Leanne Sherred wants to reassure busy parents that the conversations we have with our children throughout the course of a day–even while negotiating meals and bedtime–are incredibly powerful for speech and language development.
“You can put language across every area of the day,” she says. “All those routines that are already going to happen in a very busy, crazy, hectic day–you’re still going to get up in the morning, eat breakfast, brush your teeth–all of those are opportunities for interacting with your kiddo, modeling language.”
It can be hard to recognize the silver lining of so much time together at home, but it’s presenting a unique opportunity for parental involvement.
“A lot of times when kids get speech therapy from school, parents barely have any idea what’s being worked on, or how it’s being addressed,” she says.
As the president and founder of Expressable, Leanne flipped the old model of speech therapy on its head. Instead of parents sitting in the waiting room while their kids meet with their therapist once a week, she and her husband launched a virtual option for families to participate together from home.
“One of my professors at Northwestern who taught early intervention made sure that if we walked away from our graduate career with anything in our minds it was that parent engagement is one of–if not the–most powerful tools that we have as clinicians,” she says.
Working directly with families is what led Leanne to choose speech therapy as a profession instead of becoming a dialect coach, after a childhood of easily picking up voices and accents.
“This realm where you’re having a huge impact on the lives of individuals and the lives of families spoke to me,” she says.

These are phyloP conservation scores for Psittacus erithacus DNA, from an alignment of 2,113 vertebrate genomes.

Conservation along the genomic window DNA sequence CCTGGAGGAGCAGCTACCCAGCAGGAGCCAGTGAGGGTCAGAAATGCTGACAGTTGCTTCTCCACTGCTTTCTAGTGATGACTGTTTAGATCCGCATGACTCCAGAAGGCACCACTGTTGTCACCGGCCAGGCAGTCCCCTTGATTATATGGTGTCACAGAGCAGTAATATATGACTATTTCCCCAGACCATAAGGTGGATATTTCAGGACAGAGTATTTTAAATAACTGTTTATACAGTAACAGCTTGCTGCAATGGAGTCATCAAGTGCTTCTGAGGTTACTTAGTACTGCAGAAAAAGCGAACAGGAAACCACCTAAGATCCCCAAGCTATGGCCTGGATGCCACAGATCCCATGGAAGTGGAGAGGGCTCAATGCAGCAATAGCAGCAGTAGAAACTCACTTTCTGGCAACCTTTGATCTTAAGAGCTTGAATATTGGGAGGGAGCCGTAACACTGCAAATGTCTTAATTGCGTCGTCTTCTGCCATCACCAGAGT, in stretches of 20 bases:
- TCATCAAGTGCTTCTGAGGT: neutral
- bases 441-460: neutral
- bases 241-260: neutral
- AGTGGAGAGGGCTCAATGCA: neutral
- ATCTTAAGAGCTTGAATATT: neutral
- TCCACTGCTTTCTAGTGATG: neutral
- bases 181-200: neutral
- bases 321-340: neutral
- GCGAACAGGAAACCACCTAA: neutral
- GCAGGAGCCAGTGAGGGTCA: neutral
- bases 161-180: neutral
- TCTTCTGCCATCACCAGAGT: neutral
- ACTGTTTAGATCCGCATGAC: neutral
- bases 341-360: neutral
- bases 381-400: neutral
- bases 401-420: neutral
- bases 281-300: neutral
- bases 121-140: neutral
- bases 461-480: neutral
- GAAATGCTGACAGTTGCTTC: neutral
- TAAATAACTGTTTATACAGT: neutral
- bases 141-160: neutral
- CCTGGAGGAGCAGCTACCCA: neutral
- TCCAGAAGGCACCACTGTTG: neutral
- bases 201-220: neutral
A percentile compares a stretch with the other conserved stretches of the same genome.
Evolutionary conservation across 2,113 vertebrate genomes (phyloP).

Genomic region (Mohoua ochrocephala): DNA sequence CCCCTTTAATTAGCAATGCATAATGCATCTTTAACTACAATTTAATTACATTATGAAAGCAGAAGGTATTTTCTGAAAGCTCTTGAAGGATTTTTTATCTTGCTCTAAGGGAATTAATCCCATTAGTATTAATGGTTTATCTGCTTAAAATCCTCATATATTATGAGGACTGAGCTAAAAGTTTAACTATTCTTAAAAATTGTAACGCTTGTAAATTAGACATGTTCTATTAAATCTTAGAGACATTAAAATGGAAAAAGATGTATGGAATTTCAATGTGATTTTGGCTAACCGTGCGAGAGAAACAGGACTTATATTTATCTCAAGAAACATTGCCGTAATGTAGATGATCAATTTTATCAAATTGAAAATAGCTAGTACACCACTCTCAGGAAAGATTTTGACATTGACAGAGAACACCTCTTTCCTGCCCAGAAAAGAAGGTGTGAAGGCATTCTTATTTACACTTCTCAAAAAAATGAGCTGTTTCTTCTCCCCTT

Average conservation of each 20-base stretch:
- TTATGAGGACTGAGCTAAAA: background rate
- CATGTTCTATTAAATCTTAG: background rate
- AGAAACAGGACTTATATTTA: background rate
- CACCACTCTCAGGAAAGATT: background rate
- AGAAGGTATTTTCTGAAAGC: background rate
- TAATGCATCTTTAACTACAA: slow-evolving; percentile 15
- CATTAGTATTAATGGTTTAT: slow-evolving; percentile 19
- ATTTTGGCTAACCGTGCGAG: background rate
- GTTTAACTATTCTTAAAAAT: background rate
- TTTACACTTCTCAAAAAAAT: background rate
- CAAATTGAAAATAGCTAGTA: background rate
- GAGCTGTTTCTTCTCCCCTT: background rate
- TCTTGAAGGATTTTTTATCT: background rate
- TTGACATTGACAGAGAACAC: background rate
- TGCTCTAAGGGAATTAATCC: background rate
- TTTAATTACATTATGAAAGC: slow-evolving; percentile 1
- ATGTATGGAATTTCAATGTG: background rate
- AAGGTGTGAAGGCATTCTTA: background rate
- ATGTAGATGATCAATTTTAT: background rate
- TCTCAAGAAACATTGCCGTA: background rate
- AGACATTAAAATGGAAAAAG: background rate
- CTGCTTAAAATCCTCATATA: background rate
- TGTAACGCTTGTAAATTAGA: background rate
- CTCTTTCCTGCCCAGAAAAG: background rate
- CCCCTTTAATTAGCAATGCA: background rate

Even in this incredibly stressful season of parenthood, our children are changing and growing right before us. To the untrained eye, it can be hard to understand what’s going on behind the scenes to make all these milestones possible.
“As a therapist, I like to really think about the small wins,” she says, noting all of the skills that have to be in place before a word is even spoken. “They had to pay attention to you. They have to have memory for that. They have to have joint attention. They have to be turn-taking to an extent.”
It’s a reminder that all of this time we’re spending with our kids adds up. We may get frustrated, we may lose our patience, but the progress is there when we pause to recognize it.
“There’s nothing I love more than helping a parent use a strategy,” she says. “Then the kid says a word, or maybe for the first time ever puts two words together,” she says.
“It is really powerful for the parents to be the ones who made the success happen.”